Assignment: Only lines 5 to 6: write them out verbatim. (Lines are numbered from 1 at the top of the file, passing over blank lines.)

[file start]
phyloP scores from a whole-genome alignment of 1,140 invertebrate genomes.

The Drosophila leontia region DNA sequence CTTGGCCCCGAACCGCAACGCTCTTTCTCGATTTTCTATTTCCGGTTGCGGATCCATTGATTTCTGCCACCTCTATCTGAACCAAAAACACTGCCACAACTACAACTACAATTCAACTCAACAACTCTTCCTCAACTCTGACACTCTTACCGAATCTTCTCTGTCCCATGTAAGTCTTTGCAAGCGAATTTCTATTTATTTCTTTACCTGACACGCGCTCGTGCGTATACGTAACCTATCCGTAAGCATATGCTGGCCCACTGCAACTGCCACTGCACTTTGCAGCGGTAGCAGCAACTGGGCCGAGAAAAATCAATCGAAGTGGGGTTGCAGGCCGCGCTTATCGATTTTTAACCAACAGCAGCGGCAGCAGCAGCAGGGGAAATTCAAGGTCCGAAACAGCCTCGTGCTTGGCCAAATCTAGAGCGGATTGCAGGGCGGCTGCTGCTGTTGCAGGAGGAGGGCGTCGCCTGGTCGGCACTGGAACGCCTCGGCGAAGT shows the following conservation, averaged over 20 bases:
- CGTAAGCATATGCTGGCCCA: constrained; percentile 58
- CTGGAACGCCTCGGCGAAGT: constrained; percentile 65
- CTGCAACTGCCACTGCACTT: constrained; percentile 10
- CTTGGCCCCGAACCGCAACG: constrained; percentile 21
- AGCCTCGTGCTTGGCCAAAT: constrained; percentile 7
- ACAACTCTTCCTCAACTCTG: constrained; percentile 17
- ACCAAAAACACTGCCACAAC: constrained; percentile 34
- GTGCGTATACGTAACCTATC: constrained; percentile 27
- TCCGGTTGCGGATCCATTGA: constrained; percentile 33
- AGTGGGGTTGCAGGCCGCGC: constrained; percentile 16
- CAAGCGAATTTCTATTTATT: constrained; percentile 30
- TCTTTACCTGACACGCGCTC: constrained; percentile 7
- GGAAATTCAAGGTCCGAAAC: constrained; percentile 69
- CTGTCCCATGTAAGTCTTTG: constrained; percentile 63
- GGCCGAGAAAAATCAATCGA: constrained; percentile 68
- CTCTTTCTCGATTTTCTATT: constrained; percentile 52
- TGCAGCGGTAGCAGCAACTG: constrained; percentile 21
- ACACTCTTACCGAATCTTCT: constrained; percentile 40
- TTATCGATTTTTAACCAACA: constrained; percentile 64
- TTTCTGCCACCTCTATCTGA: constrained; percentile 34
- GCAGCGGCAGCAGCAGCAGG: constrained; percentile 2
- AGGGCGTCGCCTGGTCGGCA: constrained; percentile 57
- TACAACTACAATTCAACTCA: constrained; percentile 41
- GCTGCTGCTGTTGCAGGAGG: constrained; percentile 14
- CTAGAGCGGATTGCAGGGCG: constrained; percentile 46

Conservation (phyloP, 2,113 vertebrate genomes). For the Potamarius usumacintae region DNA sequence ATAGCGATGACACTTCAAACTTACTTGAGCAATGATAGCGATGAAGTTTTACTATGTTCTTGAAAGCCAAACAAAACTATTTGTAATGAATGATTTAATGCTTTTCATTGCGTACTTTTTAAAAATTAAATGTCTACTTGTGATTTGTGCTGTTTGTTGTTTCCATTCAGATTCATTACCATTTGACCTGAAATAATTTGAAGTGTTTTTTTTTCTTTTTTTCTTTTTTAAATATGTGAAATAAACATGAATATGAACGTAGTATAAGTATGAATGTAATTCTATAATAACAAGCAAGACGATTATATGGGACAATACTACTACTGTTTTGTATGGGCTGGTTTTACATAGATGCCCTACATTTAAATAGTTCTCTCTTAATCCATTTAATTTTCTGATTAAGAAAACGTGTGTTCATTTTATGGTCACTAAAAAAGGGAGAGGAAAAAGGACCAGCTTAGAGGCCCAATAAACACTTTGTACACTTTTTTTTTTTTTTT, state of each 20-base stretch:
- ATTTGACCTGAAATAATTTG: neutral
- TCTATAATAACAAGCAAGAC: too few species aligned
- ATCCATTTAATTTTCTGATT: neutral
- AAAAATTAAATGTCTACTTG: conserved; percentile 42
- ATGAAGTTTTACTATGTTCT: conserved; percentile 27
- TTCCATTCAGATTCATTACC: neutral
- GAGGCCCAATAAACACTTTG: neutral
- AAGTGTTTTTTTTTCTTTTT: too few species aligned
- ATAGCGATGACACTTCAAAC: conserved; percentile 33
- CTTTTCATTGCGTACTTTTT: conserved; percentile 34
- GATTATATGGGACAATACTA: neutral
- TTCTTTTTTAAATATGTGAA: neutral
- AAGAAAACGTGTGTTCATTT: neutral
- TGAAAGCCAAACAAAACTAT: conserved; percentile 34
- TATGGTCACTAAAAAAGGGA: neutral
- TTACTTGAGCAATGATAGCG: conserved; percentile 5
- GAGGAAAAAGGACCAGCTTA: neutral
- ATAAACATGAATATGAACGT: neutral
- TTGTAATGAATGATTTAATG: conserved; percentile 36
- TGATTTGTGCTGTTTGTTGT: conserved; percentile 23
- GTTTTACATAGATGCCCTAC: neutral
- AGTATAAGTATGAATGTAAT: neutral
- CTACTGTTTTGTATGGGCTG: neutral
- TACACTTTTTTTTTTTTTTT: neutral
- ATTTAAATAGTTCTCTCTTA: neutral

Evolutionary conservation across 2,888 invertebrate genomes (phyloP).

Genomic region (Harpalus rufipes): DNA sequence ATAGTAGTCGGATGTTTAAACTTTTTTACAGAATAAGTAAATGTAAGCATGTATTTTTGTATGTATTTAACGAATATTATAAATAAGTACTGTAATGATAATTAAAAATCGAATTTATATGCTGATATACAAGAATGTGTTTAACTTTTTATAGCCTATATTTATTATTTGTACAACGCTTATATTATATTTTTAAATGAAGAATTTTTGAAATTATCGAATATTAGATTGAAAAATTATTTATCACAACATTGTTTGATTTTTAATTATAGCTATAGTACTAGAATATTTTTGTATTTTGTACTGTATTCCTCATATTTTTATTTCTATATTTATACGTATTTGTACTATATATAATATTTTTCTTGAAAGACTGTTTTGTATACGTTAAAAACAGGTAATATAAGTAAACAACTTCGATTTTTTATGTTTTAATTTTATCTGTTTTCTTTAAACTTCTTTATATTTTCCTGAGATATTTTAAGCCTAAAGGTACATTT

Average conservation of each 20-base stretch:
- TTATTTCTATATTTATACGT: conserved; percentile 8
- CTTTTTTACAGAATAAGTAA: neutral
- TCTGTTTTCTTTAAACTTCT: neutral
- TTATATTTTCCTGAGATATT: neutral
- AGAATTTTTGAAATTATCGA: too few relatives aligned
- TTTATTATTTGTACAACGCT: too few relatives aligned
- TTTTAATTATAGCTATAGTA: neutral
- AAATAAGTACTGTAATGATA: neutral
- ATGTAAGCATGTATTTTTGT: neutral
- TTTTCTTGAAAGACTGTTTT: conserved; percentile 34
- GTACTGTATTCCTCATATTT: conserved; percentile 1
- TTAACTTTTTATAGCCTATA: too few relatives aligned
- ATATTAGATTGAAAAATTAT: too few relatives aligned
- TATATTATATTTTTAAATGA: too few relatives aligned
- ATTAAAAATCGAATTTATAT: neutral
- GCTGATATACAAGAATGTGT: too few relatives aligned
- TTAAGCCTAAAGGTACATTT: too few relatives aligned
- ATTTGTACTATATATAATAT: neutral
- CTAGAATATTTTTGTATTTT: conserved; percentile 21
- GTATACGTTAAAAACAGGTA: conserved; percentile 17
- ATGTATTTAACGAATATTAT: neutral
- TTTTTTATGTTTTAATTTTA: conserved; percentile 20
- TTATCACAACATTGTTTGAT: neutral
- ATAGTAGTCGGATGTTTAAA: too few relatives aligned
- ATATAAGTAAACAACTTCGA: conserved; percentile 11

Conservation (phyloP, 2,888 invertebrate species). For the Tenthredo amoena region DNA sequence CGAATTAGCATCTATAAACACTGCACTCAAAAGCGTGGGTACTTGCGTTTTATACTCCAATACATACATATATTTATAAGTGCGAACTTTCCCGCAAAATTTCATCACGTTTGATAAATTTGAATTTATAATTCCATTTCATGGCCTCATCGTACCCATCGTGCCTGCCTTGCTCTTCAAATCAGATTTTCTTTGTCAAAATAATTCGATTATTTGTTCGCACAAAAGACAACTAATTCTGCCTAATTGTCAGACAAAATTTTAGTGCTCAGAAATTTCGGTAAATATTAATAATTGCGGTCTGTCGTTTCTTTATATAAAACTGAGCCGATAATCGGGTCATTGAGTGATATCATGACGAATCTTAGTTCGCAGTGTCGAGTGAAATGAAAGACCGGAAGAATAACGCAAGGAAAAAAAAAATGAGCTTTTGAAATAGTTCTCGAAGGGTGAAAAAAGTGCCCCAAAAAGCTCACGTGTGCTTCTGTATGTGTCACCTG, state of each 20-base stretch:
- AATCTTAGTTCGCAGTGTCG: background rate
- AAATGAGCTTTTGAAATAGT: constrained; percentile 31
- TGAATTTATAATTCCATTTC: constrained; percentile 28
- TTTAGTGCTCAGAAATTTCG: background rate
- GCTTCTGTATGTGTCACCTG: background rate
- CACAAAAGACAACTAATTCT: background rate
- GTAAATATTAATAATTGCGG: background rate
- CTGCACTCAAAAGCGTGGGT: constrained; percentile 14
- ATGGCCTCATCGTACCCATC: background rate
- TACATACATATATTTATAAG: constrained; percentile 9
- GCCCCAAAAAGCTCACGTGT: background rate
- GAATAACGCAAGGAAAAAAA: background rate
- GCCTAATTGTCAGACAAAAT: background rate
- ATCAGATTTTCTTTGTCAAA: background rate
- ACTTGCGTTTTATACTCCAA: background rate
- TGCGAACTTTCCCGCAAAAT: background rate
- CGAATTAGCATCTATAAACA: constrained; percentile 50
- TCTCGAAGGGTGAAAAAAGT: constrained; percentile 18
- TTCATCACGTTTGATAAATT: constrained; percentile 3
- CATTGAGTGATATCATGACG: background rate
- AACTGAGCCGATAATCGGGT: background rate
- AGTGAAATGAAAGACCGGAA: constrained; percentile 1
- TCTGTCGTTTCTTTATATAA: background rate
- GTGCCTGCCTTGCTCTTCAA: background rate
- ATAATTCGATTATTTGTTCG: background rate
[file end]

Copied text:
- CTGCAACTGCCACTGCACTT: constrained; percentile 10
- CTTGGCCCCGAACCGCAACG: constrained; percentile 21